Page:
We’re always hearing people in business discussions talk about growth. And in our cultural pursuit of “bigger = better”, chasing higher numbers and more revenue, it might be easy to believe that our goal as business owners is growth at all costs.
But in a business context, growth can mean a lot of different things, and not all growth is sustainable, healthy, or profitable (in fact, a lot of the time, it isn’t). So how do we know the difference between growth that could hurt our business and growth that we can sustain over time? By understanding the intersection of growth, automation and scaling, and how these work together for a successful growth strategy, we can work towards a growth pattern that is both sustainable and profitable (and, frankly, pretty rare!).
The definition of business growth is “acquiring consistent increases in business revenue over time”. In other words, any time that our numbers are going up, technically we’re experiencing “growth” in our business. This could be happening organically in a short burst due to some unusual event such as a big PR or marketing push; or it could be happening on a more strategic, ongoing level.
Growth can occur strategically in three ways: a) adding a new product or service; b) increasing market share for the output of existing operating processes; or c) a combination of the two. When we optimize an existing product or service in a way that reduces cost and/or increases output, we are typically engaging in activities related to automation or scaling. Automation and scaling are core components of a successful, sustainable growth strategy.
Defining automation and scaling
Automation might sound like we’re talking about the “rise of the robots”, but it simply refers to any time we can lower the cost of decision-making, typically by documenting key criteria and then either training junior, less-expensive staff or some type of software or robot to follow the criteria analysis process.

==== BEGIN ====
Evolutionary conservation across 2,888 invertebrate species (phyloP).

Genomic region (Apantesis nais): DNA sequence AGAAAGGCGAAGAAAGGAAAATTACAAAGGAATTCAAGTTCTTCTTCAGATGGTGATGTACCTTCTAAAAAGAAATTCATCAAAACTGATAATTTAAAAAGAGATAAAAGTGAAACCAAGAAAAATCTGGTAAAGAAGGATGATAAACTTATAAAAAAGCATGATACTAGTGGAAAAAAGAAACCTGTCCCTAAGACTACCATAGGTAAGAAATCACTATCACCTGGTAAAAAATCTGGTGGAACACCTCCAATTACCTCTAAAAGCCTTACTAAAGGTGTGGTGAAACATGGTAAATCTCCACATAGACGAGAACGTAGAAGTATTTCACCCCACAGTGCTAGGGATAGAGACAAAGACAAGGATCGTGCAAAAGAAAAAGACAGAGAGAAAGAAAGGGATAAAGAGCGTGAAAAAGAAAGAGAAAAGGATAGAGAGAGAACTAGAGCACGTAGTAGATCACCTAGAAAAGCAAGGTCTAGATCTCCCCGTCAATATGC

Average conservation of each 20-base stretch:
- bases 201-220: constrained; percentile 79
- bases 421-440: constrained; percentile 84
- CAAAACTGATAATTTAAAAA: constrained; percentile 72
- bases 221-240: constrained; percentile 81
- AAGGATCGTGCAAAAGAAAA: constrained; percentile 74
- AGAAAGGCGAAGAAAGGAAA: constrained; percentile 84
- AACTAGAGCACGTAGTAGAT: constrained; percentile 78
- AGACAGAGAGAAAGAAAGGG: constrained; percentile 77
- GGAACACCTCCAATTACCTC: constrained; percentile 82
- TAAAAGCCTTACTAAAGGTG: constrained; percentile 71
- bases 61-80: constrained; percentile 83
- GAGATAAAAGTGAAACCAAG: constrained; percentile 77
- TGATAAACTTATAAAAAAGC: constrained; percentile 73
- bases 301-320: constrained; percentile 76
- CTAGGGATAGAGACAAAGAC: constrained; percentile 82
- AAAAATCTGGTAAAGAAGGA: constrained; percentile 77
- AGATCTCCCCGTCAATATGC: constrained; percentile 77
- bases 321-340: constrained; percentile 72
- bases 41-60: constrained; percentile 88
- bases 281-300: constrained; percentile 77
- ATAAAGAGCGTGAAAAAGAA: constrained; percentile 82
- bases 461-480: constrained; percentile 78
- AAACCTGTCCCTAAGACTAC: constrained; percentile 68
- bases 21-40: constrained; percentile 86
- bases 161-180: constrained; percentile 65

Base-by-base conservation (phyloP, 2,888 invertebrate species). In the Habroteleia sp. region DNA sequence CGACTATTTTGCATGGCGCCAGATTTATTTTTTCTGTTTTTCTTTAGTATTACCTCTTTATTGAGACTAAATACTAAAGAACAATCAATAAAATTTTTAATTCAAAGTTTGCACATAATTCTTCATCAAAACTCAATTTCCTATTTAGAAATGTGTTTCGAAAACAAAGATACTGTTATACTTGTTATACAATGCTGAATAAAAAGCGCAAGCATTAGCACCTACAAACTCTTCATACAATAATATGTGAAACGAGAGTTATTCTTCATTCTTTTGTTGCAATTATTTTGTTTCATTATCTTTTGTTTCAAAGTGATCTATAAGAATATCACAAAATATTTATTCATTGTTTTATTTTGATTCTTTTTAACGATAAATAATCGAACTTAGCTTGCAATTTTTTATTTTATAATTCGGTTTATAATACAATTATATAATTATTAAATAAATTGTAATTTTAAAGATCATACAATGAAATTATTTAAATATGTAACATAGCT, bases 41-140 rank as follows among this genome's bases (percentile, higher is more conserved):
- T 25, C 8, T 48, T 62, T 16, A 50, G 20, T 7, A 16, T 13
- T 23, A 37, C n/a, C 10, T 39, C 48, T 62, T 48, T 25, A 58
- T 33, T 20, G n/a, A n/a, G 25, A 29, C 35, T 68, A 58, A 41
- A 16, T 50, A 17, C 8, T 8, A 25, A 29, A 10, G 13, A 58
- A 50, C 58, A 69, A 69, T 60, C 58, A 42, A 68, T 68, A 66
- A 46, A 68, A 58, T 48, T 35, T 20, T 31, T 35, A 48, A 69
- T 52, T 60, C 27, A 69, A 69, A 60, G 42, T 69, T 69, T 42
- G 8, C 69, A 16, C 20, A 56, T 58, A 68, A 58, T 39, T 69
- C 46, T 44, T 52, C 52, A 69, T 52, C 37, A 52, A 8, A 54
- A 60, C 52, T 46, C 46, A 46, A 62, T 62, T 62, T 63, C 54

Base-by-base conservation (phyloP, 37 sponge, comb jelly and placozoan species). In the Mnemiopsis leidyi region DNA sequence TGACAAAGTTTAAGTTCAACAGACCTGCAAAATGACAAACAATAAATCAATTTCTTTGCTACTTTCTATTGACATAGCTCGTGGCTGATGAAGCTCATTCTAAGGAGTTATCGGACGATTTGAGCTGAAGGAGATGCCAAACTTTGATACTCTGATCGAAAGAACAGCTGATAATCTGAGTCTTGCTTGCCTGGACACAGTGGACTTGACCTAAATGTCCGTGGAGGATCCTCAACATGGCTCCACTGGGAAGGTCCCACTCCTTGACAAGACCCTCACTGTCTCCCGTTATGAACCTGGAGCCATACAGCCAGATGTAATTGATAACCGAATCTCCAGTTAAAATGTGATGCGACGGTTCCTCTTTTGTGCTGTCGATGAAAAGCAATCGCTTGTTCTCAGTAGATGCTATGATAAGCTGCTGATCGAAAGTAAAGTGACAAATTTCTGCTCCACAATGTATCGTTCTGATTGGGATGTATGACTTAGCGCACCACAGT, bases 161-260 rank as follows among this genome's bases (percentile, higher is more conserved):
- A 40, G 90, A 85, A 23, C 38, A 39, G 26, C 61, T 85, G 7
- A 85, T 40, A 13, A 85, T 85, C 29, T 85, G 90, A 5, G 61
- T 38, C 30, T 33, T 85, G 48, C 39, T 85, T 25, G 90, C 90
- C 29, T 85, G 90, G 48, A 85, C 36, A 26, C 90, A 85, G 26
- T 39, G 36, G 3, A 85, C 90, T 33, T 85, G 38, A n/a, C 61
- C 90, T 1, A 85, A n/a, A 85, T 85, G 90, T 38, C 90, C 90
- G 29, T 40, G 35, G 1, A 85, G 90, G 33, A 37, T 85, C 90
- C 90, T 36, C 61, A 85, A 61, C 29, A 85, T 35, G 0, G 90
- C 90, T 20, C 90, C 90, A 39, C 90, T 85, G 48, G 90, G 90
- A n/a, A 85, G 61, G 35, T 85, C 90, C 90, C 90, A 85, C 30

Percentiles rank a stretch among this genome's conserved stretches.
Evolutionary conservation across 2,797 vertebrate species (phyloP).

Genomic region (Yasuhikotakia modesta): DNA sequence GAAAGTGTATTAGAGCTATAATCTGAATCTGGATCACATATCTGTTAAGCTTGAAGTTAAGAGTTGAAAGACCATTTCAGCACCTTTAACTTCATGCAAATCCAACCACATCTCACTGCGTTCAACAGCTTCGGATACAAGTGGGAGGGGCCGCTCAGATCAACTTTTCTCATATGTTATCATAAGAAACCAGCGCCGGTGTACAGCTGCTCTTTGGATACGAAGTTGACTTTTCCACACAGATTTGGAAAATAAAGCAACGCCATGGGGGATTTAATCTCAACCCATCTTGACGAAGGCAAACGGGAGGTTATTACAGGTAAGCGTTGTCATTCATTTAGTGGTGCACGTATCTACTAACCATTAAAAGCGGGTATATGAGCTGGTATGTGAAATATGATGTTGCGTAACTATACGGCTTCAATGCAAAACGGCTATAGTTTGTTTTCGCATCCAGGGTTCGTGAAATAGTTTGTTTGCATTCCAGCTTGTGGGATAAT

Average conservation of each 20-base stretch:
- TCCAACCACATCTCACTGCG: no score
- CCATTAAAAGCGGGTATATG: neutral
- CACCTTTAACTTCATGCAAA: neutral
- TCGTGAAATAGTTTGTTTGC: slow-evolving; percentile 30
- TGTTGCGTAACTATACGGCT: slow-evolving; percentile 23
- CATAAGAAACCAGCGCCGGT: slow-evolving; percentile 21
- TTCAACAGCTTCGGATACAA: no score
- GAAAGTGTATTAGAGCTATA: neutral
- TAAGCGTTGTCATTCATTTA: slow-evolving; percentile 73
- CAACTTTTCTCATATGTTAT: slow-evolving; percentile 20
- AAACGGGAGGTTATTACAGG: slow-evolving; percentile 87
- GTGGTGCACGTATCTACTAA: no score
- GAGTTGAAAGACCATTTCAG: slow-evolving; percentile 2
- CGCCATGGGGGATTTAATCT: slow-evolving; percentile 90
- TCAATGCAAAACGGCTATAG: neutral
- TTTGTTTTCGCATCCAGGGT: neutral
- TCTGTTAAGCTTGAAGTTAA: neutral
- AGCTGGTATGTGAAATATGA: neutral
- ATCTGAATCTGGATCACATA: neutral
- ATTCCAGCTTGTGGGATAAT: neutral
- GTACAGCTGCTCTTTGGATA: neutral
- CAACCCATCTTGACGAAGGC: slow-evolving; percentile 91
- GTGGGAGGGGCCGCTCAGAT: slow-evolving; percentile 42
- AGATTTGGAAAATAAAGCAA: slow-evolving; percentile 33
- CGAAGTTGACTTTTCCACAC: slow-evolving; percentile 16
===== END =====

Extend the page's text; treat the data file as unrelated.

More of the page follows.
Scaling refers to activities which enable a process to increase capacity, while maintaining, or even reducing, variable costs associated with running an operating process.
Automation and scaling are key to a successful sustainable growth strategy, because they allow us to reduce costs and increase outputs at the same time. This protects us from running at a loss, decreasing our profit margins, and increasing waste alongside the desired increase in output.
Balancing operations and projects…and other things to be aware of
Although understanding the mechanics of how automation and scaling interact with and support sustainable growth strategies is essential to success, these are not the only factors to be aware of when you begin to develop your growth plan.
Some other key elements include:
- Balancing operations and projects: sometimes when we begin to funnel energy and resources into something new, we can drain the resources needed to maintain necessary operational processes that keep our business alive. Make sure that you are keeping a healthy balance between supporting new projects and sustaining key operations.
- Ensuring that you know your business’s value chain: in order to decrease waste and optimize for value, we first have to know the value we actually are offering; otherwise, we could add a bunch of stuff no one wants, or compromise the elements of our process which are creating the value.
- Getting the whole team onboard: people are processes too, and without a cooperative team, you’ll find it an uphill battle to implement and integrate new processes to support sustainable growth strategies. Make sure you follow the principles of process transparency to help motivate your team to support the growth goals and execute the strategy effectively.
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